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Despite transfers, Niagara coach Chris Casey says atmosphere is fine and team set up to succeed

Niagara University men’s basketball coach Chris Casey said Friday there is nothing wrong with his program, and he’s confident his core of remaining players are set up to succeed next season.

Casey has lost seven of his 12 scholarship players to transfer this year, including stalwart forward Ramone Snowden.

“Is there something going on? No,” Casey told The News. “It’s what the culture seems to be right now, and we have to figure out a way to get a handle on it.”

That’s a reference to an uptick in transfers nationwide in Division I basketball.

“We’ve had some guys leave the program,” Casey said. “It’s a national issue. There’s approaching 800 guys on the national transfer list. It’s something the NCAA is looking at to see how they can fix it.”

Casey just finished his second season on Monteagle Ridge. His squad, ranked the third youngest of 351 Division I teams in the nation last season, finished 8-22. It was picked for last in the 11-team Metro Atlantic Athletic Conference and finished ninth.

It’s common for teams to lose a young player or two who aren’t getting playing time. It’s common for teams to lose numerous players to transfer when there is a coaching change. Five left Niagara right away two years ago when former coach Joe Mihalich resigned. It’s uncommon to lose seven of 12 players when there is no coaching change. Reserve forward James Suber joined the list Friday, announcing his decision on his Twitter account. Casey stressed the attitude on the team was and is good.

“The atmosphere is fine here,” he said. “There’s no issue with the atmosphere, and that’s why I say I’m very confident that the university and the basketball program did a lot of good things for these athletes. I don’t have any regrets in terms of anything I’ve done with them, academically, as people or on the basketball court.”

“I still feel we’re in the process of moving in the right direction,” Casey said. “They chose to explore other opportunities. There’s some disappointment here at the university on it, but we move on and we continue to recruit.”

Niagara has lost 16 players to transfer since Casey took over two years ago. Overall, seven of those were players recruited by Casey.

Casey pointed to the fact his team won four of its last five games as evidence his staff had not lost the squad.

“Unity is fine,” he said. “You’re not able to have an extremely young team and struggle through a season and then win your last four games – three of them on the road – if there’s no unity. At that point some teams quit rather than come together. There’s no unity issues as evidenced by that.”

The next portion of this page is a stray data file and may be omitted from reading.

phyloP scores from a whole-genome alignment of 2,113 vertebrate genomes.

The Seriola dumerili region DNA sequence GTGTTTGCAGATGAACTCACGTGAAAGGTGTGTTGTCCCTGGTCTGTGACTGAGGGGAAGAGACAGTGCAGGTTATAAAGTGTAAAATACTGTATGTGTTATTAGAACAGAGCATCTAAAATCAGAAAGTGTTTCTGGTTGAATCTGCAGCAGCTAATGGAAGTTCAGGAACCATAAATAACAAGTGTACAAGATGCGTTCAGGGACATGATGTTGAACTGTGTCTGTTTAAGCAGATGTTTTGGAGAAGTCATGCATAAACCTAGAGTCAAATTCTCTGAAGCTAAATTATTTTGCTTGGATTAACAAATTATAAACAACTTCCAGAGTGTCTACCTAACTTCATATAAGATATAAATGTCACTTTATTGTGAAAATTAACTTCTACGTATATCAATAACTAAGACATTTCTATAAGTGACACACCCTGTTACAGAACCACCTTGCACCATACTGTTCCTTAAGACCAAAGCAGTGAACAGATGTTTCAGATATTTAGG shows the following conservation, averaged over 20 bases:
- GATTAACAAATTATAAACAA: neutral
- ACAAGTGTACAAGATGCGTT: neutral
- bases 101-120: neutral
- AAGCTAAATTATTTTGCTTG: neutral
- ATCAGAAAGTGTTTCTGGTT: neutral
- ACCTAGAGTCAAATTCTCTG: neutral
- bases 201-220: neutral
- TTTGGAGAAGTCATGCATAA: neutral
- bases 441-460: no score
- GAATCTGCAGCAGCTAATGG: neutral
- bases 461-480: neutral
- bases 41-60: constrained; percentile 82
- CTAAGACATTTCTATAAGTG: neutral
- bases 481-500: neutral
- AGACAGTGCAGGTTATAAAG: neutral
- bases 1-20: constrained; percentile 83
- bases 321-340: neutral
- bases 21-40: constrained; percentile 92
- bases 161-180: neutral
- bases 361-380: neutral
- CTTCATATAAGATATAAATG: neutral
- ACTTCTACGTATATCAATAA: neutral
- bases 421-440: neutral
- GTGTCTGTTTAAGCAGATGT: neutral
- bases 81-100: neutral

Snowden, a 6-foot-5 sophomore from Virginia Beach, Va., ranked second on the team in scoring at 10.9 ppg and first in rebounding at 6.1 a game. He’s the one big loss. He committed to attend Old Dominion, near his home, out of high school. But even though he was eligible by NCAA standards, Old Dominion did not ultimately grant him admission. He switched to Niagara late in the recruiting process, just a month before his freshman semester. Snowden was complimentary of Casey in an interview with the Niagara Gazette this week.

“I thought he was developed very well here,” Casey said. “I thought he had a lot of freedom to play and he produced a lot, given those opportunities. . . . He wanted to get closer to home. That’s what he said to me.”

The other key contributor who transferred was sophomore guard Wes Myers, who averaged 9.4 points and 29.4 minutes.

“He was given a lot of opportunity and I thought he showed a ton of improvement given those opportunities, and he was certainly in our plans going forward,” Casey said.

Also gone: guard Rayvon Harris (17.6 minutes a game), and little-used reserves Julian Richardson, DayJar Dickson, Anders Skou Hansen and Suber. Hansen left the team in late January. Suber averaged 9.8 minutes and 2.3 points.

“We had a couple that were not unexpected in terms of transfer because of playing time,” Casey acknowledged.

Who’s left? Leading scorer Emile Blackman, a guard, who averaged 14.6 ppg in conference as a sophomore. Forward Dominique Reid looks like a budding star. He averaged 11.4 a game and made the MAAC all-freshman team. Guard Karonn Davis averaged 30.5 minutes and 7.5 points. Guard Cameron Fowler averaged 10 minutes, and 1.5 points.

“How do I feel about core?” Casey said of those six. “I feel fine about the core, and we’ll keep moving forward and try to add to the core. I expect Emile to be an all-league player next year. I expect Dom to be an all-league player next year. I think Karonn and Matt are both in that neighborhood. I expect those guys to come and be ready to play. I think everybody we have can take a big step forward.”

Niagara received a commitment from 6-7 Dominic Robb, who played at a New Jersey prep school this season. (The university hasn’t officially announced it yet.) Robb may get a lot of playing time early.

Casey has six scholarships to give and has a lot of work to do on the team’s depth.

“I’m confident that we’ve done a very good job with these athletes as a university, growing them as people, growing them as students who achieve in the classroom, and growing their basketball skills, as evidenced by their improvement,” Casey said. “I’m confident we did the right things by them. They chose, like a number of other kids unfortunately in this kind of climate, to see if there are other opportunities out there for them.”

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